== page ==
Another win for DPMM- but a defeat for Singapore football?
Varankou and Ricciuto put Geylang to the sword at Our Tampines Hub yesterday (Photo credit: Football Association of Singapore)

Another win for DPMM- but a defeat for Singapore football?

Having got off to a barnstorming start to the season, winning eight and drawing two of their 10 league matches, Brunei DPMM FC are sitting pretty on top of the SPL- but is this actually beneficial for football here?

Jay Parmar

As I sat and watched Andrei Varankou fire home Brunei DPMM's third against Geylang International last night before we had even reached half-time, a familiar sense of despondency washed over me. The Brunei-based club side were set to pull nine points clear at the top of the Singapore Premier League, and 10 clear of the closest local side. It's been a while since we've had a proper title race in this country, and Albirex Niigata's poor early season form this campaign gave football fans here a glimmer of hope that for once, we might see a closely fought, well contested league season which goes down to the wire. It wasn't quite to be.

This season alone, Belarusian frontman Varankou has scored a stunning 14 league goals in just nine outings, while his teammate Blake Ricciuto has six.  The local clubs are struggling to compete with such firepower, and as we nosedive into what looks to be yet another uncompetitive season, it's time to take a look at whether Brunei DPMM are doing more harm than good to the local game.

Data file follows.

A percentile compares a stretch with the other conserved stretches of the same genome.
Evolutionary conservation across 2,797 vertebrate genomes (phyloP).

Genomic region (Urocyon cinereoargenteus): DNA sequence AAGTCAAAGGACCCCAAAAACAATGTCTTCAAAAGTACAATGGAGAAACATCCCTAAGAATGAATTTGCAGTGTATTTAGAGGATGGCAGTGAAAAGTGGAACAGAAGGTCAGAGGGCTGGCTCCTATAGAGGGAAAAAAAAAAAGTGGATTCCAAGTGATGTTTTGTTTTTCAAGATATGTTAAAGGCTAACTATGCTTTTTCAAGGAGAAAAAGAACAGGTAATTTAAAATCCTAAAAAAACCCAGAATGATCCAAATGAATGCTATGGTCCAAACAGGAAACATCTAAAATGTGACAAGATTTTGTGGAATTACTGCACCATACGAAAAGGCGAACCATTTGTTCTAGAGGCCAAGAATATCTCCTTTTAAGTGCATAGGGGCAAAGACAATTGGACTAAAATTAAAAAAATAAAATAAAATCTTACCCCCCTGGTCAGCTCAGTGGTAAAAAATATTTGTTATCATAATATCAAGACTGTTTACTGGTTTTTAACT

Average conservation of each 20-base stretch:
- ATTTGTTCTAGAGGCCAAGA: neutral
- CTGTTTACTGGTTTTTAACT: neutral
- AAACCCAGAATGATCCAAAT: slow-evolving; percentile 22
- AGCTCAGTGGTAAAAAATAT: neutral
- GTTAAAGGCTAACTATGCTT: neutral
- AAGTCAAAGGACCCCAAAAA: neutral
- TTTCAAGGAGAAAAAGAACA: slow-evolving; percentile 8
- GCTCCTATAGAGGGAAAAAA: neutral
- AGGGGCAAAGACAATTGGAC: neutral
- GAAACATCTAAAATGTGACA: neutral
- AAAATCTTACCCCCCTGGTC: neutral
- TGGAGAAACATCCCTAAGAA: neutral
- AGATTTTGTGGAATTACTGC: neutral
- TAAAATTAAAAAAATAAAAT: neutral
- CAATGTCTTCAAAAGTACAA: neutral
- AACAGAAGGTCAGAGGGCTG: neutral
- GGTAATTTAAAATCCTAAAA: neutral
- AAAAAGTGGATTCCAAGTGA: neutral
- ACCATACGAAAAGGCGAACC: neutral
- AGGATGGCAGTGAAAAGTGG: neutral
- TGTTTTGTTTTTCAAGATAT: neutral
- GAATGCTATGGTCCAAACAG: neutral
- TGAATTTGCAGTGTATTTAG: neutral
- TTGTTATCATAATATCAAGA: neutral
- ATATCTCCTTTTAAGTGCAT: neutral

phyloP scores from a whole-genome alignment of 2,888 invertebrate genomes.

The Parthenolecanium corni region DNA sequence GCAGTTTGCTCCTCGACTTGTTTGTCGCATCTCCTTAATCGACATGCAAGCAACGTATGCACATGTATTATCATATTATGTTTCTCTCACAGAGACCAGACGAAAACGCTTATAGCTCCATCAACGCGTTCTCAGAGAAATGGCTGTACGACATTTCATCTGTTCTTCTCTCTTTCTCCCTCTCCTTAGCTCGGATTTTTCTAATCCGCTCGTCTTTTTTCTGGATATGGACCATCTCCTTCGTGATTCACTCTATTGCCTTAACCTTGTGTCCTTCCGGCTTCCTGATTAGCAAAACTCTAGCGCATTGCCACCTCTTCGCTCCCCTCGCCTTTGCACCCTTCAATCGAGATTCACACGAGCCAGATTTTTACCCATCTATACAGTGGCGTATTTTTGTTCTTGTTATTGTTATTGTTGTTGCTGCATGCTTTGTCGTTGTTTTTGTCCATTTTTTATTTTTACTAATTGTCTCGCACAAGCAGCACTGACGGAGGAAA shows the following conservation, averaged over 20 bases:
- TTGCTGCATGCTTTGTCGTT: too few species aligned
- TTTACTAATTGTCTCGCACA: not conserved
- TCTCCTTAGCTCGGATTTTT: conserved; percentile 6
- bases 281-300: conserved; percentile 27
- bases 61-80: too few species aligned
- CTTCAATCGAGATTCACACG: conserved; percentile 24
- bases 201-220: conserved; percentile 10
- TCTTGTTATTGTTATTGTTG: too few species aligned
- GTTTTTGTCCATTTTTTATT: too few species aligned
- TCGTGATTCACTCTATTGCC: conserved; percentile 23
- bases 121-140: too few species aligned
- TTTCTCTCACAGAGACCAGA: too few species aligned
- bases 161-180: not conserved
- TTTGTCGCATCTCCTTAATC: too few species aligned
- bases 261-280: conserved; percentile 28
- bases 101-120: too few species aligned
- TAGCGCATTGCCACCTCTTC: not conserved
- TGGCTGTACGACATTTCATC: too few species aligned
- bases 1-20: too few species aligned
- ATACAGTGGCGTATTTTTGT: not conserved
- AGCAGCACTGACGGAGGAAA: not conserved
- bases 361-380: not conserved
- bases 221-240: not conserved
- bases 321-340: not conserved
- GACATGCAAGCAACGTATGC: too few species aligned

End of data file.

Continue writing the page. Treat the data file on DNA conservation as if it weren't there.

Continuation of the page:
Differing rules undermine the competition

For a league struggling to convince Singaporeans of its credibility and merit, it seems counter-intuitive that the league organizers would agree to one set of rules for local sides, and another for DPMM. After all, what's good for the goose is good for the gander.

With the FAS announcing rule changes in 2016 that would see the number of foreigners per team reduced to two, while stipulating that all clubs must have at least six under-23 players and eight under-30 players in the squad, this did not sit well with DPMM.

The Wasps began to throw their toys out of the pram, first declaring their interest in leaving the SPL for Malaysian football, before stating their intention to join Indonesia's Liga 1 instead. However, further talks with the FAS saw the governing body agree to allow DPMM to sign three foreign players rather than two, and to operate without an age limit.

This irked me for a number of reasons. With both the FAM and PSSI  making it clear they would not allow DPMM to join their domestic leagues, the FAS appeared to be the ones holding the cards in negotiations, making their decision to compromise a strange one. Even so, the hugely favourable decision DPMM eventually received from the FAS did not stop them from announcing their intention to join the Thai League 1 in 2019, and again the Indonesian Liga 1 in 2020.

In my view, such flippant club management and reluctance to commit to the league in spite of numerous concessions already being made are detrimental to the SPL's credibility and professionalism.